Having trouble using Sleep() with wakeUpPin

Thank you for your code. I do have to start using debounce, but I didn’t bother because I didn’t think that was the cause in this instance. If CHANGE does not work, why is it listed as an option in the documentation? I also found that it did not work. I updated my response above to say that I was able to get it working, but now have a new problem… It seems that when the Core wakes up (no matter if it is by interrupt or by timer) it runs the interrupt function associated with that pin… Here is my current code:

const int buttonpin = D0;
const int sleepbuttonpin = D1;
const int servopin = A0;

const int closepos = 1;
const int openpos = 180;

int servoflag = 0;
int sleepflag = 0;
int currentpos = 0;

Servo myservo;

void setup() {
    pinMode(buttonpin, INPUT_PULLDOWN);
    pinMode(D1, INPUT_PULLDOWN);

    currentpos = closepos;
    
    attachInterrupt(buttonpin, moveservo, FALLING);
    attachInterrupt(sleepbuttonpin, sleepmode, FALLING);
}

void loop() {
    
    if (servoflag == 1) {
        myservo.attach(servopin);
        
        if (currentpos == closepos) {
            myservo.write(1);
            delay(250);
            myservo.write(openpos);
            delay(1000);
            currentpos = openpos;
        } else if (currentpos == openpos) {
            myservo.write(1);
            delay(250);
            myservo.write(closepos);
            delay(1000);
            currentpos = closepos;
        }
        
        myservo.detach();
        servoflag = 0;
    }
    
    if (sleepflag == 1) {
        Spark.sleep(buttonpin,RISING,20);
        //Spark.sleep(D2,RISING,20);
    }
}

void moveservo() {
    servoflag = 1;
}

void sleepmode() {
    sleepflag = 1;
}

So in the code above the D0 pin is being used for the moveservo() function AND the wake interrupt. If I use the other button to put the Core to sleep and wait 20 seconds (or press the D0 button), the Core wakes up and the servo runs once as if I pressed the D0 button. Why would a wakeup trigger that interrupt?

Sorry for dwelling on this, but I think I've suggested the use of RISING or FALLING - knowing the possible issues - before (even in my first reply), but it is a bit frustrating if suggestions are not even given a chance.
And it is not that CHANGE doesn't work, but you'd need to use it in the correct context - which an open switch isn't, but any circuitry that never floats the pin would be (as my post above gave an example for)

The reason why your INPUT_PULLDOWN didn't make a difference is, that designating one of the three trigger options does implicitly require a pin mode that fits that desigantion (which for CHANGE is more like INPUT without pull-up/-down) - you'd not even need to set the pin mode at all, since designating it as interrupt does implicitly do that anyhow, but it's still good practice to do it (but correctly).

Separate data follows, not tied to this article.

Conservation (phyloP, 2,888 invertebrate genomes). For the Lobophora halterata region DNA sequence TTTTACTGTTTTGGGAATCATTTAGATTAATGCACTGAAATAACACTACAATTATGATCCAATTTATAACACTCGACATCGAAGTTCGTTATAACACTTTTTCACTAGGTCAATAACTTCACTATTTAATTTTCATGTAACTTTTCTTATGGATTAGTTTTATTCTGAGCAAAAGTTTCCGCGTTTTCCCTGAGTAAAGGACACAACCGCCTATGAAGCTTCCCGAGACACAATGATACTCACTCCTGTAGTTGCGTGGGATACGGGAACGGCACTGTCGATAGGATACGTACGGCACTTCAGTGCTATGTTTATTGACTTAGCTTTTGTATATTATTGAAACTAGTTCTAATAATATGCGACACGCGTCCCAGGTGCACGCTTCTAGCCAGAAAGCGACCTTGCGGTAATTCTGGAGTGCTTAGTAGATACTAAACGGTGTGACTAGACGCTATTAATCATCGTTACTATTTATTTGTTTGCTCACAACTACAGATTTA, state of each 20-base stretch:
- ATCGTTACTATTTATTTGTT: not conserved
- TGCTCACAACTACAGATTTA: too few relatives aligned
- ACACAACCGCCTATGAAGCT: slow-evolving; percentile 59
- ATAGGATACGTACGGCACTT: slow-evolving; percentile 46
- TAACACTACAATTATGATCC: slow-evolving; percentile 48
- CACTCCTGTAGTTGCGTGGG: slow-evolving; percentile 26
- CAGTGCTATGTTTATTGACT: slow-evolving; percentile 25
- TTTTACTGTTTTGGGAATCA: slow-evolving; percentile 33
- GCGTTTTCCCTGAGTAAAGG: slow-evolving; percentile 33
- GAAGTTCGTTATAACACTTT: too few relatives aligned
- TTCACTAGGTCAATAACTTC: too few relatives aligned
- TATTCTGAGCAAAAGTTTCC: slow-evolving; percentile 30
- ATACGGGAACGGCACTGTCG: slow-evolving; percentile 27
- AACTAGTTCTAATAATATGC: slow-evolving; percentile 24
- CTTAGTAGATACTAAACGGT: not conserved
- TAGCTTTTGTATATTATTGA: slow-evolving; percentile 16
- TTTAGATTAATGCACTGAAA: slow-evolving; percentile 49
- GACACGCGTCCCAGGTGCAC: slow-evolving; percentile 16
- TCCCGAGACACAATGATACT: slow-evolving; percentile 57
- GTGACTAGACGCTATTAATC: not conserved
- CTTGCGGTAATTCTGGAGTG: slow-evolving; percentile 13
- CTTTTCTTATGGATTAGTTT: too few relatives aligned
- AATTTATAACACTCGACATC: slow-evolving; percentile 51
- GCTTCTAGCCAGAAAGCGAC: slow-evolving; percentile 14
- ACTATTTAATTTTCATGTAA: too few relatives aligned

Edit: It does go for Spark.sleep(pin, trigger [, timeout]), but NOT for attachInterrupt() - I was wrong :blush:
At least this is what happens when doing attachInterrupt() and I guess the same goes for a wake up interrupt, but here @peekay123 might have a better founded insight.

Especially since my own experience does not fit to this

Paul ( @peekay123 ) could you please set me right on this?

@ScruffR, @mnetwork, the STM32 does support falling, rising and falling&rising trigger configurations. Furthermore, it is correct to first set the pinMode() for the interrupt pin prior to calling attachInterrupt(). The latter does not change the pinMode() on the pin.

So, I agree with @ScruffR that even though the interrupt pin is set to INPUT_PULLDOWN, it may be too weak to ensure noiseless operation, ie. without false triggering, in CHANGE mode. Instead, the pin should be set to INPUT_FLOATING with a strong (10K ohms) external pull-up or pull-down resistor. I will be testing this tonight in both pull-up and pull-down configurations. :smile:

Thank you. That theory does make sense. Let me know what you find with that.

What do you think about the other issue? I am trying to use a pin for BOTH an interrupt and a wake interrupt. When the Core wakes (via timeout or interrupt) it triggers the function associated with the interrupt. Why would this be? I now I can get around this by checking mills() before processing the code in the function, but I’m curious as to why this is happening.

Sorry Paul, but I'm somehow inclined to contradict, not because I have written prove, but out of experience.
Edit: Paul was right for attachInterrupt() after all, but for sleep() it does happen as mentioned
Given this little test sketch does work although pinMode() was set to OUTPUT prior Spark.sleep(), this does strongly suggest to me that some mode switching must take place (similar behaviour I've seen with attachInterrupt()) and I think to recall one of our Spark hardware geeks having said something similar too, but I can't find the respective post anymore :weary:

const int MODEPIN = A0; 
const int WAKEPIN = D6;

void setup()
{
  pinMode(D7, OUTPUT);
  pinMode(WAKEPIN, OUTPUT);
  
  digitalWrite(D7, HIGH);
  delay(5000);
  digitalWrite(D7, LOW);
  delay(5000);
}

void loop()
{
  unsigned long ms = millis();
  int mode = analogRead(MODEPIN);
  int trig;
  
  if (mode < 10)
    trig = RISING;
  else if (mode > 4085)
    trig = FALLING;